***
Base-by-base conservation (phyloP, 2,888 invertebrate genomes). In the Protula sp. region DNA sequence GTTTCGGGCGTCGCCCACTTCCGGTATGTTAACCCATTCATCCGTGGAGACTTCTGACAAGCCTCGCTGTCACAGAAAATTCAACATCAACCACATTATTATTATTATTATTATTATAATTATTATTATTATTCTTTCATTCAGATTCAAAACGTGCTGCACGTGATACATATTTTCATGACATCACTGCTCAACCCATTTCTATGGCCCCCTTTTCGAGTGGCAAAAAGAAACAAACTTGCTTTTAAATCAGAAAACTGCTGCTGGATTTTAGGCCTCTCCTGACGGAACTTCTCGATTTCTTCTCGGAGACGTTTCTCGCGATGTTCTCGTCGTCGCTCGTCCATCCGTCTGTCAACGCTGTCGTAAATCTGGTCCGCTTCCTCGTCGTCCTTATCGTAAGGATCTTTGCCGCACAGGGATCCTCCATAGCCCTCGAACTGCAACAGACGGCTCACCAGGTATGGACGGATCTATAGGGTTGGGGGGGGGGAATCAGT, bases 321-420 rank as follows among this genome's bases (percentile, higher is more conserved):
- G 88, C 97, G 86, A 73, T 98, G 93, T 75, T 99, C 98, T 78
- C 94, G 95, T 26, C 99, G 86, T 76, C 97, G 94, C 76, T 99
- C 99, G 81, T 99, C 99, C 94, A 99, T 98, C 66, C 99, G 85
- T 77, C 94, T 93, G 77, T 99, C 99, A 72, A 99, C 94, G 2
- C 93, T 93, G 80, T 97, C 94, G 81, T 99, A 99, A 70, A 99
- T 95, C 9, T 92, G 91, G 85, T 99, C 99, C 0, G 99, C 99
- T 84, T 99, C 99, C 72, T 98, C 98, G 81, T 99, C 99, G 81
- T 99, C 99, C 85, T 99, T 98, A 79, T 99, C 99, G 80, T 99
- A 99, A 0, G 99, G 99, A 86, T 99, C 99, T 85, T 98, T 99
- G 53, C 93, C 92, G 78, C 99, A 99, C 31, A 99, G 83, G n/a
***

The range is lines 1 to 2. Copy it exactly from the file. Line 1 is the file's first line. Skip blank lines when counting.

Base-by-base conservation (phyloP, 2,888 invertebrate genomes). In the Protula sp. region DNA sequence GTTTCGGGCGTCGCCCACTTCCGGTATGTTAACCCATTCATCCGTGGAGACTTCTGACAAGCCTCGCTGTCACAGAAAATTCAACATCAACCACATTATTATTATTATTATTATTATAATTATTATTATTATTCTTTCATTCAGATTCAAAACGTGCTGCACGTGATACATATTTTCATGACATCACTGCTCAACCCATTTCTATGGCCCCCTTTTCGAGTGGCAAAAAGAAACAAACTTGCTTTTAAATCAGAAAACTGCTGCTGGATTTTAGGCCTCTCCTGACGGAACTTCTCGATTTCTTCTCGGAGACGTTTCTCGCGATGTTCTCGTCGTCGCTCGTCCATCCGTCTGTCAACGCTGTCGTAAATCTGGTCCGCTTCCTCGTCGTCCTTATCGTAAGGATCTTTGCCGCACAGGGATCCTCCATAGCCCTCGAACTGCAACAGACGGCTCACCAGGTATGGACGGATCTATAGGGTTGGGGGGGGGGAATCAGT, bases 321-420 rank as follows among this genome's bases (percentile, higher is more conserved):
- G 88, C 97, G 86, A 73, T 98, G 93, T 75, T 99, C 98, T 78